October 15, 2010 Castagna
Castagna Genesis Syrah
syrah, voignier (‘a touch’)
Beechworth is a small region in the Northeastern Victoria Zone, in the shadow of the Australian Alps, with Melbourne a couple of hours to the southwest. Modern vineyard plantings here date only from the 1980s, and wineries, though numerous, are generally small. Once the owner of a high profile advertising agency, Julian Castagna came in 1997 to check out the wine potential of the area, and stayed. His vineyards cover just four hectares. You might suspect, considering Castagna’s background, that it was only a passing fancy, without a solid commitment to viticulture on his part. That has been anything but the case. In a few short years Castagna has established a reputation as a producer of exceptional Australian wines.
For some wine drinkers that is not saying very much. Castagna himself would be the first to admit that the perception of Australia is not that of a producer of fine, terroir-expressive wines. With a few noteworthy exceptions, the country’s wineries are often thought of as pumping out easy drinking whites all tasting much the same, and vast amounts of high-alcohol, jammy fruit bomb reds with little finesse. Big on initial impact, but little to credit it in the long run.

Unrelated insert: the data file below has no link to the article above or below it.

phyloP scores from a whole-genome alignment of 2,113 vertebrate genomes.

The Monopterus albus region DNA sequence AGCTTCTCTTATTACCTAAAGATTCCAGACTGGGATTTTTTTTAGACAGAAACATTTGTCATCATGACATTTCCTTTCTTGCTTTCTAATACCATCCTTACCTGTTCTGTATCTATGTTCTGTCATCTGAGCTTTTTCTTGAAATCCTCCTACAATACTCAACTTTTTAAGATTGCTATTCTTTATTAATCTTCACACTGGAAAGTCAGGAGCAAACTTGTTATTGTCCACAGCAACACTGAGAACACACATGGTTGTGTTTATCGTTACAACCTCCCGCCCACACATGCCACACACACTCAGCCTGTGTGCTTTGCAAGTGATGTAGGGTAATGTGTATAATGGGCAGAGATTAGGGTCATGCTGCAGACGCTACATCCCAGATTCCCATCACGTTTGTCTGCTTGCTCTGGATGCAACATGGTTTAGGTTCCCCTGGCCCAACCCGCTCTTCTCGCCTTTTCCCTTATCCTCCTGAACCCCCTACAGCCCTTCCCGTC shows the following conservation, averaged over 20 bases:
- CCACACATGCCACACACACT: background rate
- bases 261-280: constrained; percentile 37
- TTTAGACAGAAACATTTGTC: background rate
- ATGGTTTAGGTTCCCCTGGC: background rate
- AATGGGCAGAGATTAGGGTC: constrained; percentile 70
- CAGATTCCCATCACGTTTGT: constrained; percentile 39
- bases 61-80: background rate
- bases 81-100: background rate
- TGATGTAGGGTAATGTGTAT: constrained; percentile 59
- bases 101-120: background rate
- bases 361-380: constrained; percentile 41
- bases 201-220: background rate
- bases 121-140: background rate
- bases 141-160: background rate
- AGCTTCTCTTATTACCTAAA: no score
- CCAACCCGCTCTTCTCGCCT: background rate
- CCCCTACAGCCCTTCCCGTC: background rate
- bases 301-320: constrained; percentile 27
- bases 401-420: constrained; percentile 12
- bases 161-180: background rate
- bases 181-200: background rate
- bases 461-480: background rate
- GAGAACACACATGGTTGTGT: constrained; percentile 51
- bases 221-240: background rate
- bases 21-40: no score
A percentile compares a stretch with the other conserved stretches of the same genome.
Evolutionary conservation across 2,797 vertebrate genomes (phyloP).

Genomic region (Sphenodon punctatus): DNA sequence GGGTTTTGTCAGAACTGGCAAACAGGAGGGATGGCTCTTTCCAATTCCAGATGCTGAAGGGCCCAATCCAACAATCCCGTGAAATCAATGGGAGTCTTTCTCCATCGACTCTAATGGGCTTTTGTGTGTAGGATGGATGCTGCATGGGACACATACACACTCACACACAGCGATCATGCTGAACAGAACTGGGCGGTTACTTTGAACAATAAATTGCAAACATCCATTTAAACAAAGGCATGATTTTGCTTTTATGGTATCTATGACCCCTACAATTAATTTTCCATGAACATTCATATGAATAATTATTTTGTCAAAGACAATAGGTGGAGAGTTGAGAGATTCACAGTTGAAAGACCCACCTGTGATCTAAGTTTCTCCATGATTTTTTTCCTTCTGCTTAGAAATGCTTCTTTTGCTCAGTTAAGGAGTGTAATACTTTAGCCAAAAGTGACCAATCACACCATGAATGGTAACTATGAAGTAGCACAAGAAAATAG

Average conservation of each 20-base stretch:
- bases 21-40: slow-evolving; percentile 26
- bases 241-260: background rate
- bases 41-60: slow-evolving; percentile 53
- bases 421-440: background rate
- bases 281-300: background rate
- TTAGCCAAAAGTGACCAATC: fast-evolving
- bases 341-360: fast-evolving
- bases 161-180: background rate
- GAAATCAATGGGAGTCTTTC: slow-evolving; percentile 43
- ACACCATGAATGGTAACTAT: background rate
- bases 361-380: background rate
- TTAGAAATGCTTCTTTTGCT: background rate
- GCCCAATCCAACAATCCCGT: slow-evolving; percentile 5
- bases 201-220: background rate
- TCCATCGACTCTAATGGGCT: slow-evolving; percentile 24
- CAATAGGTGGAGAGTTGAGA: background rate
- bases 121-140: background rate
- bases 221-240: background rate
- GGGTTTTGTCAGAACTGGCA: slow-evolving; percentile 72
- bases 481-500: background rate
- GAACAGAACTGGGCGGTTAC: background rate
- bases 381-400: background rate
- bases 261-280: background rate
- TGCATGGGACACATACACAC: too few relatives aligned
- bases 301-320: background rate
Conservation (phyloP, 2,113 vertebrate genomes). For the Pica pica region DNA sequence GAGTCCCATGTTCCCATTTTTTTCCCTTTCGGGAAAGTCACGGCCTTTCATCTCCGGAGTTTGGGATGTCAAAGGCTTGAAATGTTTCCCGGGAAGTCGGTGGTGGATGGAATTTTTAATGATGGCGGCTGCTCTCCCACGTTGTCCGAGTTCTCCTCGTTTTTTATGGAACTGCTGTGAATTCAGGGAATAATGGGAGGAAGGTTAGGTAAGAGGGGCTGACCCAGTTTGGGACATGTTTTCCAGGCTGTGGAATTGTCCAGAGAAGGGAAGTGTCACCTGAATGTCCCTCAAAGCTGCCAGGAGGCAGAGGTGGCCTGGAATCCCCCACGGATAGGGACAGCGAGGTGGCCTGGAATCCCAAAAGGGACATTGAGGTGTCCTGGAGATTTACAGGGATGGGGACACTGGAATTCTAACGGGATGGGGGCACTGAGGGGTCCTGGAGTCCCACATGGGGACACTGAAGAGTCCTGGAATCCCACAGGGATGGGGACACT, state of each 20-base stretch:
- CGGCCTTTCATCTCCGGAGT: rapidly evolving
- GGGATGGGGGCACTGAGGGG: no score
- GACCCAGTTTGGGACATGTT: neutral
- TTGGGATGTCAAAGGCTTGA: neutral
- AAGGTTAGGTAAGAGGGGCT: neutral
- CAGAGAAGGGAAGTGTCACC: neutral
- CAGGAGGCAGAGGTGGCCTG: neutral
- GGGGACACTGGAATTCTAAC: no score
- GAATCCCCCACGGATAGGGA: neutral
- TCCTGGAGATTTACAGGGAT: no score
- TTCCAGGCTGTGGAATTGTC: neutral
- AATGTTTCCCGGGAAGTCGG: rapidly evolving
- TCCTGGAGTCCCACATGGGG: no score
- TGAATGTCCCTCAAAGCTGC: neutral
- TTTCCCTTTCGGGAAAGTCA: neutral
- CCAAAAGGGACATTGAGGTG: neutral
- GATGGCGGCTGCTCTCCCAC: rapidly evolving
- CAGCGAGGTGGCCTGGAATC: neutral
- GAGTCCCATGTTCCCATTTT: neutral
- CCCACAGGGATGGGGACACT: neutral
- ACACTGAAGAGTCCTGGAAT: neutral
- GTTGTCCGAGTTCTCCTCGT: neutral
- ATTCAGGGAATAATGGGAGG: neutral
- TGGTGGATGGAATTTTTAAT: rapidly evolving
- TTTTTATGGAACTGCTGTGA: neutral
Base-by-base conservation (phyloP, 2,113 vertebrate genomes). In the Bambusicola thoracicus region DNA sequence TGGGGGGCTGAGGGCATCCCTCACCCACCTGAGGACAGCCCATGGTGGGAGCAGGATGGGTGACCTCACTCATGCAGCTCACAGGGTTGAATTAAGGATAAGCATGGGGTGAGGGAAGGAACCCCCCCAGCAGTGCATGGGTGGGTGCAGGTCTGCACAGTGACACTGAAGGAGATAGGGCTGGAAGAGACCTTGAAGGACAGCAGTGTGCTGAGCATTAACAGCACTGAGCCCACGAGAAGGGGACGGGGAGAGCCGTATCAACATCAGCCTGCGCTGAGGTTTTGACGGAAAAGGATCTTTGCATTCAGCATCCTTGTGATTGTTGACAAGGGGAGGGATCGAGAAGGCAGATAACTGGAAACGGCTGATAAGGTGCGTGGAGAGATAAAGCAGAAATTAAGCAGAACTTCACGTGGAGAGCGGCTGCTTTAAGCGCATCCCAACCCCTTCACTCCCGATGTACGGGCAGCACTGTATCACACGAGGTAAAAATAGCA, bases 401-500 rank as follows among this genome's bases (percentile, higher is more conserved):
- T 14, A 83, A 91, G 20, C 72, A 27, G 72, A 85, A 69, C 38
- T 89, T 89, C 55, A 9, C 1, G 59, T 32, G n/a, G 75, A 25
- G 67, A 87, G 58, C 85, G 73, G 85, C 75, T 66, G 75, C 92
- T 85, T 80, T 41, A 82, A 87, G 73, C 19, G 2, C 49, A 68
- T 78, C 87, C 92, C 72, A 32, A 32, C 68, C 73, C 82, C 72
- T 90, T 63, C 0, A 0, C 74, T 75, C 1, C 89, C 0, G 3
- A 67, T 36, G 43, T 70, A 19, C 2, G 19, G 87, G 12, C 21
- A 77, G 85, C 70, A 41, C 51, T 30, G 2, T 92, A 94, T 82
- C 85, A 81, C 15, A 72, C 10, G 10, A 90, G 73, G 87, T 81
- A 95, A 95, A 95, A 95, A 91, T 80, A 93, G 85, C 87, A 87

Castagna bemoans the fact that many distinctive small and mid-sized producers are consistently overshadowed by the big companies that dominate the industry and which are content with its generic, Yellowtail-like image world-wide. Four companies produce 70% of Australian wine, yet there are close to 1500 wineries across the country.
I suspect there are those in the industry who look at the complaints of a small, (and in this case with the added moniker ‘biodynamic’) operation such as Castagna with amusement. After all it produces less than 2000 cases per annum. It is a flea on the country’s wine map. Yet, for knowledgeable journalists and critics who have taken time with Australian winemakers, it most often the offerings of small producers which bring any measure of excitement.
That would include the wines of Julian Castagna, and now his son Adam. It had not been an easy road. In some years drought has been a major problem. 2003 saw a rash of devastating fires in Victoria, the heat and smoke turning into serious issues. The yields of 2006 were unusually low. Yet they have persisted. And the results generally, to judge by this 2004 vintage, have been entirely wonderful.
Castagna Genesis Syrah 2004
It is autumn. Temperatures have dropped and the leaves are turning. Where I live bright red dogberries fill the dogberry trees. A man turns away from light summer wines…
Royally deep and dark, with aromas of spiced leather, of rich, cassis-thickened fruit. This is a wine with a velvet sting of flavours, a pleasant peppery fullness that seems to encircle the drinker. It leads along a lengthy path, enlivened with bright acidity. Seamless integration of its fine-grained oak. Intense without loosing its finesse. $$$